You can donate the cost of your Covid vaccine to help people in low income countries get one - here's how

Monday, 1st March 2021, 12:34 pm
Updated Monday, 1st March 2021, 12:35 pm
A number of initiatives are in place which allow people to donate money to enable those from lower-income countries to receive a coronavirus vaccine (Photo: Andy Buchanan/AFP via Getty Images)
A number of initiatives are in place which allow people to donate money to enable those from lower-income countries to receive a coronavirus vaccine (Photo: Andy Buchanan/AFP via Getty Images)

Many countries around the globe are now well underway with their own Covid vaccination programmes.

However, a number of initiatives are in place which allow people to donate money to enable people from lower-income countries to receive a coronavirus vaccine.

Here’s everything you need to know.

Where can I donate?

There are a number of charities which currently have donations pages to allow more people from lower-income countries to receive the Covid jab.

The charity Unicef has a donation page open for Covid vaccines, with the website saying that “With your support, Unicef will deliver 2 billion Covid-19 vaccines for health workers and the most high risk people on our planet.”

From buying and transporting supplies through to administering the vaccine, your donation will help to make sure:

  • vaccines get to even the most remote places in the world
  • vaccines are safely stored using cold chain equipment
  • health workers are protected and trained to vaccinate their communities

Unicef says that a gift of £44 could transport 25 doses of Covid-19 vaccines.

Give a Vaccine, was an initiative set up in the UK by husband and wife Stephen and Janice Lampard, to enable people to “Give a vaccine to someone in need. In return for a vaccine received.”

The website says, “We estimate an average price for a vaccine is around £15 or $20. Some cost more and some less. So, if you give this sum, then we will ensure that the money is used for vaccinations in areas of the world that are simply not going to get vaccinated any time soon, without our help. Without us working together.”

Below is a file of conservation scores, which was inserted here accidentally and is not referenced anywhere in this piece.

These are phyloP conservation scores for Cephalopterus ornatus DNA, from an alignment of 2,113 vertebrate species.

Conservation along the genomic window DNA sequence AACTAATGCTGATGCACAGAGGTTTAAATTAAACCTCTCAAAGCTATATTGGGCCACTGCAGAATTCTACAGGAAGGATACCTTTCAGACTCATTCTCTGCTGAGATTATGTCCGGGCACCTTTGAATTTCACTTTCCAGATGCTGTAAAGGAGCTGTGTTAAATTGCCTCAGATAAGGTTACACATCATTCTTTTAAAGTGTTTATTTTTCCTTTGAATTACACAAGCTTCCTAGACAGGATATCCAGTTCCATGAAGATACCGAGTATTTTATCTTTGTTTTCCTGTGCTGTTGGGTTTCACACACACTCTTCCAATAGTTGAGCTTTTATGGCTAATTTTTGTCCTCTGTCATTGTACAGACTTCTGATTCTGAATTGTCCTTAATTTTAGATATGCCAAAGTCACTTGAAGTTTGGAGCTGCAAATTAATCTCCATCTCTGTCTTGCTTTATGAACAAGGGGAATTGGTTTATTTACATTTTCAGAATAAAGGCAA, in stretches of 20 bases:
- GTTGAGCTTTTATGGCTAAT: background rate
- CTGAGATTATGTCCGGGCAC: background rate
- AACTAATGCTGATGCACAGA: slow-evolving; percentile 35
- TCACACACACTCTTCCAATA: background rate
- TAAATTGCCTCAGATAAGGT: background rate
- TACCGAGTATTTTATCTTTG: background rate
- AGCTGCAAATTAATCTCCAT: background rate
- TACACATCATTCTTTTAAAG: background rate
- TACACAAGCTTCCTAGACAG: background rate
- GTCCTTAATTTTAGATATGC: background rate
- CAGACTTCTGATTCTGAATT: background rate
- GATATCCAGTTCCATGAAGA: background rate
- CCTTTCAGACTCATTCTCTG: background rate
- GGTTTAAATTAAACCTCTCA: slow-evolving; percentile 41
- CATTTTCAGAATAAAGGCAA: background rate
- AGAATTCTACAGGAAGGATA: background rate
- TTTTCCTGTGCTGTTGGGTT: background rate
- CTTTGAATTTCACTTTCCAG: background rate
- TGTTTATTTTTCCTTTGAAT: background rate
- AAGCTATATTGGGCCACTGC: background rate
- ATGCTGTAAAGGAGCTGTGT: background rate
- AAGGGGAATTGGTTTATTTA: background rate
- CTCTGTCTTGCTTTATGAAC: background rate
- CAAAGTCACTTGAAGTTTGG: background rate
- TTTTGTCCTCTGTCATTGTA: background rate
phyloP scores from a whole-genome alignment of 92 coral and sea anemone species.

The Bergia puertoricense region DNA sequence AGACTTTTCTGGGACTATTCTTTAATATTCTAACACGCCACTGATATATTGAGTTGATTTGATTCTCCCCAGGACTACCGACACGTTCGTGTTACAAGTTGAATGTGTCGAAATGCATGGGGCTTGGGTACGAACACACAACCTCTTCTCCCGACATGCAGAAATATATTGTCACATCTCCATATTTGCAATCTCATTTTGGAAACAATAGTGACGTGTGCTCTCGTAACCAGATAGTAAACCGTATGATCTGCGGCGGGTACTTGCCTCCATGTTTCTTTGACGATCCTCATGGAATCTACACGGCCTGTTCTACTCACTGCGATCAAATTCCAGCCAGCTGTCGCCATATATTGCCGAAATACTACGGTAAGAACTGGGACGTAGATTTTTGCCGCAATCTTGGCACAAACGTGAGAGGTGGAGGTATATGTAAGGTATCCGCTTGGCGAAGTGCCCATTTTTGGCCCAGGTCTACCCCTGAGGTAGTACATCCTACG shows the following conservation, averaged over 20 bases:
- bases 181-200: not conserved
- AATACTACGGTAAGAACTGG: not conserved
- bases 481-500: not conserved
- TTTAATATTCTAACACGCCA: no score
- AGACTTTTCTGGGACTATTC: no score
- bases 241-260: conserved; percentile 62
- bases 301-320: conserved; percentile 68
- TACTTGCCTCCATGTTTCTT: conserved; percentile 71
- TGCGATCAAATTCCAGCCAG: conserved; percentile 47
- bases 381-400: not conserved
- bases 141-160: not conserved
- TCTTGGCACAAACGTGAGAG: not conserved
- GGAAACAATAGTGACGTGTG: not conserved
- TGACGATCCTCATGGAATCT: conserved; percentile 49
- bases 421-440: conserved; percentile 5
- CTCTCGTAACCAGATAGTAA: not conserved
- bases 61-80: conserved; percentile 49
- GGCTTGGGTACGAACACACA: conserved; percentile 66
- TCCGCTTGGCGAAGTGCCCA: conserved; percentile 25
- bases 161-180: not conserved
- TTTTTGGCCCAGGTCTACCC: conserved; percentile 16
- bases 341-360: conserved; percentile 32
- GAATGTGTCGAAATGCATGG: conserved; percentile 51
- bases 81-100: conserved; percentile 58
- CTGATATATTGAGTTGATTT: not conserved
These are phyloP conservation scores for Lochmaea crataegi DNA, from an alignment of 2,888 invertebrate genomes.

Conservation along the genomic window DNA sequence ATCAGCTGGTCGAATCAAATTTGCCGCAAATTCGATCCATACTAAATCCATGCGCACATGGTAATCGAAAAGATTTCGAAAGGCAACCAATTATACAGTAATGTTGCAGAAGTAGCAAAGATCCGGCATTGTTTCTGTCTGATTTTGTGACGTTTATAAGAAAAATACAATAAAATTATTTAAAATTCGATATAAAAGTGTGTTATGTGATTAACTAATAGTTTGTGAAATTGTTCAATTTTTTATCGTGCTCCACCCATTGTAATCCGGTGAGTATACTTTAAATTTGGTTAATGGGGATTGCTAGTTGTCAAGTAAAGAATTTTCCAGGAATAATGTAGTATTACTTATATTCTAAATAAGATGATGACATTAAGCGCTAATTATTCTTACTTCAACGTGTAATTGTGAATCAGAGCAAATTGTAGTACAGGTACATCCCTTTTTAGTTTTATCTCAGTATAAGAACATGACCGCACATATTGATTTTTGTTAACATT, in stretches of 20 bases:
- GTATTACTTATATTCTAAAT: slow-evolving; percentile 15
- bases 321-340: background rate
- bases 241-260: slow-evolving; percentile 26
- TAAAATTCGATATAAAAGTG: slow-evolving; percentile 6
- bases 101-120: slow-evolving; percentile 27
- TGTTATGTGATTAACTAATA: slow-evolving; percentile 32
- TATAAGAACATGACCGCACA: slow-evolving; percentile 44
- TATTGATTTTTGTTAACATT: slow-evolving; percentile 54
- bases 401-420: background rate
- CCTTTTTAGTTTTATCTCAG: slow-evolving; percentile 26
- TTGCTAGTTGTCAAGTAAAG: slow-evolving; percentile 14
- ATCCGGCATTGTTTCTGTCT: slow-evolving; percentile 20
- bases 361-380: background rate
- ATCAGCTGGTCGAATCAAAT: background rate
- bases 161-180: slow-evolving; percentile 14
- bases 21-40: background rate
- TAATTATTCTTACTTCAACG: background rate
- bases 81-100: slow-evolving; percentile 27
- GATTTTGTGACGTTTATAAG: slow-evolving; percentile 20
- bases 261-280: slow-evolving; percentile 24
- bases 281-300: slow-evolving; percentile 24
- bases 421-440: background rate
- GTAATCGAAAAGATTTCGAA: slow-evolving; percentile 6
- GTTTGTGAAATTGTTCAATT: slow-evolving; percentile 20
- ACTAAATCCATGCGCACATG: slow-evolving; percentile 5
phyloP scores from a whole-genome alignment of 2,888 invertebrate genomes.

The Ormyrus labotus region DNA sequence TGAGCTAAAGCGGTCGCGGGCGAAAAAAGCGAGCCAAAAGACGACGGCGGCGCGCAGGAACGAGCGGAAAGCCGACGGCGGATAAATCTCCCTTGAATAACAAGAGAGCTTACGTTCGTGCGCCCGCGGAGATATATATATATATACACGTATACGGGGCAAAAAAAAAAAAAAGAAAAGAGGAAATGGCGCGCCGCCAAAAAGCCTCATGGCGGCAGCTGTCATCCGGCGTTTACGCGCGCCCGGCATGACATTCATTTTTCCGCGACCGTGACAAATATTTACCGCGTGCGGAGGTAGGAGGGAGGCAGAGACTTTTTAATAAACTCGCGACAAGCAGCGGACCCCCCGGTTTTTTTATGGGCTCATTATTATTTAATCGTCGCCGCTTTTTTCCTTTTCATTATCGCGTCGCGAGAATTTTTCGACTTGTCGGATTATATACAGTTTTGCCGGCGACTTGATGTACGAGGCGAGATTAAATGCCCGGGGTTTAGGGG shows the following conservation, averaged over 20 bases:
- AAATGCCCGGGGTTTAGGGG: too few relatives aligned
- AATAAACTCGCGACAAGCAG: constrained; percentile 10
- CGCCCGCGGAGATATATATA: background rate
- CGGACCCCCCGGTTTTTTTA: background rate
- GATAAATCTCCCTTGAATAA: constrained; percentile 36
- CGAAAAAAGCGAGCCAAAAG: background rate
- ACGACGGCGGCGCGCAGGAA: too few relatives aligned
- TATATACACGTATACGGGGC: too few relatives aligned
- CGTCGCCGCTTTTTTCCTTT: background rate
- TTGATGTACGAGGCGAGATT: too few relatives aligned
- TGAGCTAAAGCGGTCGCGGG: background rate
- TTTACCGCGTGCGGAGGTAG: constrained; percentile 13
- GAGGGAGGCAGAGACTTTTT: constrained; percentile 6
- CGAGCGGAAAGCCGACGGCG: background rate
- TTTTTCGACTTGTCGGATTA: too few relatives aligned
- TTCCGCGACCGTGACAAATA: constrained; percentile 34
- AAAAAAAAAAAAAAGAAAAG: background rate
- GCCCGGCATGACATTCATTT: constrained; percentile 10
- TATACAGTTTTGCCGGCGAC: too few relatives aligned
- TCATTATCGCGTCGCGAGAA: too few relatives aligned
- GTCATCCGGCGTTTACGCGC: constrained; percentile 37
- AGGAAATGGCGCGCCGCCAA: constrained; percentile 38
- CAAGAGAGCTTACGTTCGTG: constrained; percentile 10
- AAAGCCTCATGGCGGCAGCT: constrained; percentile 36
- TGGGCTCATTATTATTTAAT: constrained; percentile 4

Gavi, the Vaccine Alliance, which is co-leading the Covax initiative, also has a donation page open for members of the public.

Donations can either generally support Gavi or specifically go towards helping lower-income countries to get access to Covid vaccines through Covax.

Covax is a scheme backed by the World Health Organisation (WHO) which aims to make sure Covid vaccines are distributed fairly around the globe.

The Gavi website explains that “in addition to our core work, Gavi launched the Gavi COVAX Advance Market Commitment (AMC) in June 2020.

“It’s the financing instrument that will enable people in 92 lower-income economies to access safe and effective donor-funded COVID-19 vaccines through the COVAX Facility at the same time as 98 higher-income, self-financing countries receive their doses.

“The more funds Gavi receives, the more people will be protected against the virus.”

UK taxpayers can make a donation to the Gavi COVAX Advance Market Commitment (AMC) through Charities Trust, which handles donations in the UK on Gavi’s behalf.

The Arm in Arm initiative - which is supported by the University of East Anglia and the University of Essex - has also recently launched, and is a campaign encouraging people to donate to the WHO's Covid-19 Relief Fund when they receive a vaccine.

The minimum donation to this fund via the website is £5.